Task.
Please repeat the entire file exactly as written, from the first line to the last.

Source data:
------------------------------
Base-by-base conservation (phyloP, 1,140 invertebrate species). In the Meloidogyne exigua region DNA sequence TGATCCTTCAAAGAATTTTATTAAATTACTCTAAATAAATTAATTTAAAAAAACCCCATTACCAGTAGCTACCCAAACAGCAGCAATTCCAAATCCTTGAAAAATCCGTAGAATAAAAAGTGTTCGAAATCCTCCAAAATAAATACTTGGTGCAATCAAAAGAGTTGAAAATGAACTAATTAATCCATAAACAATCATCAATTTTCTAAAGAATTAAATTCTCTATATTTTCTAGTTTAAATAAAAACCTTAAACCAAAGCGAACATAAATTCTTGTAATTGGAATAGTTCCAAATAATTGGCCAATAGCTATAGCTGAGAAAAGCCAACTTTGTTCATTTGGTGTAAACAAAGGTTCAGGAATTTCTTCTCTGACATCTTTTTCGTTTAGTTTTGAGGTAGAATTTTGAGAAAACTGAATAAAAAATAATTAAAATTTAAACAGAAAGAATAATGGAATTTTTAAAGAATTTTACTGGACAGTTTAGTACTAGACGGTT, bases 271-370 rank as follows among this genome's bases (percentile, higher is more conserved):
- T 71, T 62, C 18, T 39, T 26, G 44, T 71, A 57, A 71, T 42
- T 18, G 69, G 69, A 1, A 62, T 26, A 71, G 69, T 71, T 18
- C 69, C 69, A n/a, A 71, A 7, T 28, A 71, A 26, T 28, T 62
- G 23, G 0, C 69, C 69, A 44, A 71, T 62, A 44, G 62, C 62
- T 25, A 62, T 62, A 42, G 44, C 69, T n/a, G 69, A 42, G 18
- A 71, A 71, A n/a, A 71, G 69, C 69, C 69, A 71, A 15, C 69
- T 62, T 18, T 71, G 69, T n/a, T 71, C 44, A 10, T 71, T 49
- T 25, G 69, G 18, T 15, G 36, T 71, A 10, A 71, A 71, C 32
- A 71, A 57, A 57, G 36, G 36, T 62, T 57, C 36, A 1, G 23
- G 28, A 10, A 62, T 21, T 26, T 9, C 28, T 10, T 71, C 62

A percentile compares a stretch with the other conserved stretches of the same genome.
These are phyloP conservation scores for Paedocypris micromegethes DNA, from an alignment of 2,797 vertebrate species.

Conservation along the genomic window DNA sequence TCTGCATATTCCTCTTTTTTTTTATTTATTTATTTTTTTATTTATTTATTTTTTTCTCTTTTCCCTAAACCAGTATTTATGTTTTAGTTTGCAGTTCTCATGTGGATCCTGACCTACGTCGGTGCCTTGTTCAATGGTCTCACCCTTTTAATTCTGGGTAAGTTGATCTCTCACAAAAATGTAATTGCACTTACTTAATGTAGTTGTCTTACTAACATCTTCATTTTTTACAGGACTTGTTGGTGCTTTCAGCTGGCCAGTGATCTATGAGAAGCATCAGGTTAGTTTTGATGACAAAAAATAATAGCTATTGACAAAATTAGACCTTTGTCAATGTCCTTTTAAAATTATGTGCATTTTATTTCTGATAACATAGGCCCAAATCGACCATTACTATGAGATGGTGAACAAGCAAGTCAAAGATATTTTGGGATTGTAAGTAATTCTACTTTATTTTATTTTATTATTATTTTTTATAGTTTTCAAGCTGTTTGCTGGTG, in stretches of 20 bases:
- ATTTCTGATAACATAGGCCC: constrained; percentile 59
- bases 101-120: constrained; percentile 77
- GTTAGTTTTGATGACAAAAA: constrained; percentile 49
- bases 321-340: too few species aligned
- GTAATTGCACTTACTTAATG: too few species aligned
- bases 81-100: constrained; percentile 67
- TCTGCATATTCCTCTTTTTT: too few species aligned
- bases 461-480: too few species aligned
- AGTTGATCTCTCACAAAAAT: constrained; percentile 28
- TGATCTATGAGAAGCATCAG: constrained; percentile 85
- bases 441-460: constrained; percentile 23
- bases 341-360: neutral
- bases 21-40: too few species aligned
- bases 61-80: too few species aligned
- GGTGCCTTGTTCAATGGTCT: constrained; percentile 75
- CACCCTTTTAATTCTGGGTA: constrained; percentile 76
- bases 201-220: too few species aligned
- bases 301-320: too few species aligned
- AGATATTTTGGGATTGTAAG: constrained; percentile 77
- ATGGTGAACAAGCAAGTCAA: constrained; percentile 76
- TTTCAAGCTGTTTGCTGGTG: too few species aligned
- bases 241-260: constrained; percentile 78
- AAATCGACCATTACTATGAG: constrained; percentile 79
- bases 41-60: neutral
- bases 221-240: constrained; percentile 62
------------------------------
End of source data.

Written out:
Base-by-base conservation (phyloP, 1,140 invertebrate species). In the Meloidogyne exigua region DNA sequence TGATCCTTCAAAGAATTTTATTAAATTACTCTAAATAAATTAATTTAAAAAAACCCCATTACCAGTAGCTACCCAAACAGCAGCAATTCCAAATCCTTGAAAAATCCGTAGAATAAAAAGTGTTCGAAATCCTCCAAAATAAATACTTGGTGCAATCAAAAGAGTTGAAAATGAACTAATTAATCCATAAACAATCATCAATTTTCTAAAGAATTAAATTCTCTATATTTTCTAGTTTAAATAAAAACCTTAAACCAAAGCGAACATAAATTCTTGTAATTGGAATAGTTCCAAATAATTGGCCAATAGCTATAGCTGAGAAAAGCCAACTTTGTTCATTTGGTGTAAACAAAGGTTCAGGAATTTCTTCTCTGACATCTTTTTCGTTTAGTTTTGAGGTAGAATTTTGAGAAAACTGAATAAAAAATAATTAAAATTTAAACAGAAAGAATAATGGAATTTTTAAAGAATTTTACTGGACAGTTTAGTACTAGACGGTT, bases 271-370 rank as follows among this genome's bases (percentile, higher is more conserved):
- T 71, T 62, C 18, T 39, T 26, G 44, T 71, A 57, A 71, T 42
- T 18, G 69, G 69, A 1, A 62, T 26, A 71, G 69, T 71, T 18
- C 69, C 69, A n/a, A 71, A 7, T 28, A 71, A 26, T 28, T 62
- G 23, G 0, C 69, C 69, A 44, A 71, T 62, A 44, G 62, C 62
- T 25, A 62, T 62, A 42, G 44, C 69, T n/a, G 69, A 42, G 18
- A 71, A 71, A n/a, A 71, G 69, C 69, C 69, A 71, A 15, C 69
- T 62, T 18, T 71, G 69, T n/a, T 71, C 44, A 10, T 71, T 49
- T 25, G 69, G 18, T 15, G 36, T 71, A 10, A 71, A 71, C 32
- A 71, A 57, A 57, G 36, G 36, T 62, T 57, C 36, A 1, G 23
- G 28, A 10, A 62, T 21, T 26, T 9, C 28, T 10, T 71, C 62

A percentile compares a stretch with the other conserved stretches of the same genome.
These are phyloP conservation scores for Paedocypris micromegethes DNA, from an alignment of 2,797 vertebrate species.

Conservation along the genomic window DNA sequence TCTGCATATTCCTCTTTTTTTTTATTTATTTATTTTTTTATTTATTTATTTTTTTCTCTTTTCCCTAAACCAGTATTTATGTTTTAGTTTGCAGTTCTCATGTGGATCCTGACCTACGTCGGTGCCTTGTTCAATGGTCTCACCCTTTTAATTCTGGGTAAGTTGATCTCTCACAAAAATGTAATTGCACTTACTTAATGTAGTTGTCTTACTAACATCTTCATTTTTTACAGGACTTGTTGGTGCTTTCAGCTGGCCAGTGATCTATGAGAAGCATCAGGTTAGTTTTGATGACAAAAAATAATAGCTATTGACAAAATTAGACCTTTGTCAATGTCCTTTTAAAATTATGTGCATTTTATTTCTGATAACATAGGCCCAAATCGACCATTACTATGAGATGGTGAACAAGCAAGTCAAAGATATTTTGGGATTGTAAGTAATTCTACTTTATTTTATTTTATTATTATTTTTTATAGTTTTCAAGCTGTTTGCTGGTG, in stretches of 20 bases:
- ATTTCTGATAACATAGGCCC: constrained; percentile 59
- bases 101-120: constrained; percentile 77
- GTTAGTTTTGATGACAAAAA: constrained; percentile 49
- bases 321-340: too few species aligned
- GTAATTGCACTTACTTAATG: too few species aligned
- bases 81-100: constrained; percentile 67
- TCTGCATATTCCTCTTTTTT: too few species aligned
- bases 461-480: too few species aligned
- AGTTGATCTCTCACAAAAAT: constrained; percentile 28
- TGATCTATGAGAAGCATCAG: constrained; percentile 85
- bases 441-460: constrained; percentile 23
- bases 341-360: neutral
- bases 21-40: too few species aligned
- bases 61-80: too few species aligned
- GGTGCCTTGTTCAATGGTCT: constrained; percentile 75
- CACCCTTTTAATTCTGGGTA: constrained; percentile 76
- bases 201-220: too few species aligned
- bases 301-320: too few species aligned
- AGATATTTTGGGATTGTAAG: constrained; percentile 77
- ATGGTGAACAAGCAAGTCAA: constrained; percentile 76
- TTTCAAGCTGTTTGCTGGTG: too few species aligned
- bases 241-260: constrained; percentile 78
- AAATCGACCATTACTATGAG: constrained; percentile 79
- bases 41-60: neutral
- bases 221-240: constrained; percentile 62